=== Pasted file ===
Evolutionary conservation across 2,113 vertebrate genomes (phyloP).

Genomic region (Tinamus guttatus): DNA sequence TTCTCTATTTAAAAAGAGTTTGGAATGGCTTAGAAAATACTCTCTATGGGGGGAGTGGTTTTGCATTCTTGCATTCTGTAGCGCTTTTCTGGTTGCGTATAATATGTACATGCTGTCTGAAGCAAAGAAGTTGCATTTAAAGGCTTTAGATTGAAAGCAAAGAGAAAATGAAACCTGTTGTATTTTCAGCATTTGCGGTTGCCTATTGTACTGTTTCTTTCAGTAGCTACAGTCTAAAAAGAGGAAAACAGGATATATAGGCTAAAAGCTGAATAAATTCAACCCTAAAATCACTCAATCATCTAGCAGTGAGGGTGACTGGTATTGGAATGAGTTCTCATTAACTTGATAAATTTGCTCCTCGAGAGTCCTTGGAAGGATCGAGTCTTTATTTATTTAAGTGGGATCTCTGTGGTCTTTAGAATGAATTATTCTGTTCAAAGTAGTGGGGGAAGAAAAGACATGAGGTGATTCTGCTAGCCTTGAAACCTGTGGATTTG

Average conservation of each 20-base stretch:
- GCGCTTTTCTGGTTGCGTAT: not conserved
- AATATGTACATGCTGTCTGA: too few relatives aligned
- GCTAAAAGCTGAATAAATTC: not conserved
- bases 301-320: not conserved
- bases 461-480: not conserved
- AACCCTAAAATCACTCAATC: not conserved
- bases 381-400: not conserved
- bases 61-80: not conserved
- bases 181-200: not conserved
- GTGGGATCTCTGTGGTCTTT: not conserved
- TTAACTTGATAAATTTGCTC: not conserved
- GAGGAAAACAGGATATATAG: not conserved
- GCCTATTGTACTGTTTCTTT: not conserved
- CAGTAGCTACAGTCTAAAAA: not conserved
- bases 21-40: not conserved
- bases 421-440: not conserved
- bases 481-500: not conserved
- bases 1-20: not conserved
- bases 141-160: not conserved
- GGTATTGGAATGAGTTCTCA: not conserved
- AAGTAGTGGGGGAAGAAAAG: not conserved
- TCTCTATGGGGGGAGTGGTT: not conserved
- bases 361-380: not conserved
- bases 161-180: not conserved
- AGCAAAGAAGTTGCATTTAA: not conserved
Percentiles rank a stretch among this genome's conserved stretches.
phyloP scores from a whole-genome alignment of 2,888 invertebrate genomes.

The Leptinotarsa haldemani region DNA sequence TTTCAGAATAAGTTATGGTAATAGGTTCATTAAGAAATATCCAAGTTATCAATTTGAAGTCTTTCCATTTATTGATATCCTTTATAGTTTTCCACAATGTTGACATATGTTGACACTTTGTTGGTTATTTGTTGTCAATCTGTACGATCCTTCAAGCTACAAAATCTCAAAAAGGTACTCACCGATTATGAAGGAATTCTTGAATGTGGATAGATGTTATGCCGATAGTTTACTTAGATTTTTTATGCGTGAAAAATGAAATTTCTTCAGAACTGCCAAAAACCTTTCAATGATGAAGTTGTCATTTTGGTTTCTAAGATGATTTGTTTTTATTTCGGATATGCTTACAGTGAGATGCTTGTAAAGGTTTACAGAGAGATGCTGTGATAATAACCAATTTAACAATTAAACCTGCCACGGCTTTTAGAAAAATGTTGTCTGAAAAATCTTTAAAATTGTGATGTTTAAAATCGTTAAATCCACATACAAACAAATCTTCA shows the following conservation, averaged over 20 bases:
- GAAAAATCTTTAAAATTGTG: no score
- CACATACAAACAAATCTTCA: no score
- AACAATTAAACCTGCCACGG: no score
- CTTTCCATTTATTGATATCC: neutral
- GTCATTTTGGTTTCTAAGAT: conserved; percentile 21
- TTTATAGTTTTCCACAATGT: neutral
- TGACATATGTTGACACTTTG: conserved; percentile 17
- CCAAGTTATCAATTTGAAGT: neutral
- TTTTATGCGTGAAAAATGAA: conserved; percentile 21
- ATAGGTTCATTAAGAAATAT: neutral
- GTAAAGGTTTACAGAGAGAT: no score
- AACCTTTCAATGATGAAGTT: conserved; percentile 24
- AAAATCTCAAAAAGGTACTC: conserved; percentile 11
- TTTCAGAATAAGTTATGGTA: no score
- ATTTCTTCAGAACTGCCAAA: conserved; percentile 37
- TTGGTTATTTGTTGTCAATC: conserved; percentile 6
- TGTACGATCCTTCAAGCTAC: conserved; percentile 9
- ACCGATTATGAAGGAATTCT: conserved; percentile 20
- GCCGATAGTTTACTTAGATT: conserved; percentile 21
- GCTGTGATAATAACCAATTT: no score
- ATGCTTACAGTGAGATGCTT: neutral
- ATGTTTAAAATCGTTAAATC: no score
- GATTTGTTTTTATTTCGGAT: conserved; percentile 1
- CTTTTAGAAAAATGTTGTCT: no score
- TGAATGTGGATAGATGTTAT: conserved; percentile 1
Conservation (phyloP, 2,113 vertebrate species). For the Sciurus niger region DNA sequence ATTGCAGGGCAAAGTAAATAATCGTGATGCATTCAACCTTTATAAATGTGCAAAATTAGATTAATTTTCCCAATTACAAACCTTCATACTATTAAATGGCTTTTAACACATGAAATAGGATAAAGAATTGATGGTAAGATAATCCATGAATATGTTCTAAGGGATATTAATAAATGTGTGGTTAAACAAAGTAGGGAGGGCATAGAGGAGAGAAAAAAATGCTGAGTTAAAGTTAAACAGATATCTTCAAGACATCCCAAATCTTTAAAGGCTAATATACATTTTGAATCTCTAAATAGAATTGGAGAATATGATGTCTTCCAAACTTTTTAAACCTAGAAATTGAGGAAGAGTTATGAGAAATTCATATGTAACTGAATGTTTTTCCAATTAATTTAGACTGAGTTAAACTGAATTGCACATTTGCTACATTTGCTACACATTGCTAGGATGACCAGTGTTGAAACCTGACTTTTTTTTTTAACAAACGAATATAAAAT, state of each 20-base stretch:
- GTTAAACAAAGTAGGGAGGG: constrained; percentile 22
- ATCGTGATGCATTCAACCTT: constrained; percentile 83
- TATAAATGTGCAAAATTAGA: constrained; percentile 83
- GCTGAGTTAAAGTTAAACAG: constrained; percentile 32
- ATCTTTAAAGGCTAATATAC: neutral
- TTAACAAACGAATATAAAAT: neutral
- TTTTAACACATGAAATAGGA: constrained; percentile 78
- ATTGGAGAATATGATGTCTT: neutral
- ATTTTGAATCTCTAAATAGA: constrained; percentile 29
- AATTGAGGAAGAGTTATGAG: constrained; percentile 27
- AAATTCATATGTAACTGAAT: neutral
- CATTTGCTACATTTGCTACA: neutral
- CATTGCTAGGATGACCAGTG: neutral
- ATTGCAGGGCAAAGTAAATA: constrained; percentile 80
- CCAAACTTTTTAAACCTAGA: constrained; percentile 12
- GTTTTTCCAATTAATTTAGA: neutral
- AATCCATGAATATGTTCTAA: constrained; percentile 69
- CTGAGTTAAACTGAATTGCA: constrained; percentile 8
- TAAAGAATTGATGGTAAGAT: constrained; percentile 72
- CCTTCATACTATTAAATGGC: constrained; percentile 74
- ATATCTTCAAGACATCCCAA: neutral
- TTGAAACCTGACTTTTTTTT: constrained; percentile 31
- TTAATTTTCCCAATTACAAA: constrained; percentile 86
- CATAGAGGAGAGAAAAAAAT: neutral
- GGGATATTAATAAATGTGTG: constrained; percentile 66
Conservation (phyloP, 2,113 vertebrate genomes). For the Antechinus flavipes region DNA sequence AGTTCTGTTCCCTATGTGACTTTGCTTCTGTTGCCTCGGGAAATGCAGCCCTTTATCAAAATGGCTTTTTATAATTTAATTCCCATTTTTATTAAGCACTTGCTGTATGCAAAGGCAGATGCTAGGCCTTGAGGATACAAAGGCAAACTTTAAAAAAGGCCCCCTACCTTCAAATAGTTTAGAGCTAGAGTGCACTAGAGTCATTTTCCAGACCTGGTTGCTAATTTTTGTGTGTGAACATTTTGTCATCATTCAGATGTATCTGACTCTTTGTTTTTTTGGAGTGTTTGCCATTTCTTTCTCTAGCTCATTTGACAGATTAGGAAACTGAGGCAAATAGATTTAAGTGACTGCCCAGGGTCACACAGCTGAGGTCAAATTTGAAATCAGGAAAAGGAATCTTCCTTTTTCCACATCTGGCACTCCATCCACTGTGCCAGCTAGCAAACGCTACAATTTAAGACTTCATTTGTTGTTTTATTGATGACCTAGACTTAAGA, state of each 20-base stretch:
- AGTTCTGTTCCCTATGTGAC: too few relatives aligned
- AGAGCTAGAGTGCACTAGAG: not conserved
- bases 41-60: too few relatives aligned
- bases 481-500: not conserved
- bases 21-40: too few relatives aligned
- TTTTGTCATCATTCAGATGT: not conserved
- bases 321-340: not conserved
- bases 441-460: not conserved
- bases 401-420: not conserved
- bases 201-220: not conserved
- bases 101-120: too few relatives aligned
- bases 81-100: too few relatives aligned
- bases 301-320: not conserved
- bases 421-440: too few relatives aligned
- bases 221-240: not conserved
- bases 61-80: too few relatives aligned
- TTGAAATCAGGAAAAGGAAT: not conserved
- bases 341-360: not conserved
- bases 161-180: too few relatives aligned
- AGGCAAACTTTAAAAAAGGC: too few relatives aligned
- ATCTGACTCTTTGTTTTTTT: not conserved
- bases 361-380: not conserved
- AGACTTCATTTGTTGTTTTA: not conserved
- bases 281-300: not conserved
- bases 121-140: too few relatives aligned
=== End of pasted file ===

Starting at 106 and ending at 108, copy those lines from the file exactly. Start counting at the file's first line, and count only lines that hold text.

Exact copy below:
- AGACTTCATTTGTTGTTTTA: not conserved
- bases 281-300: not conserved
- bases 121-140: too few relatives aligned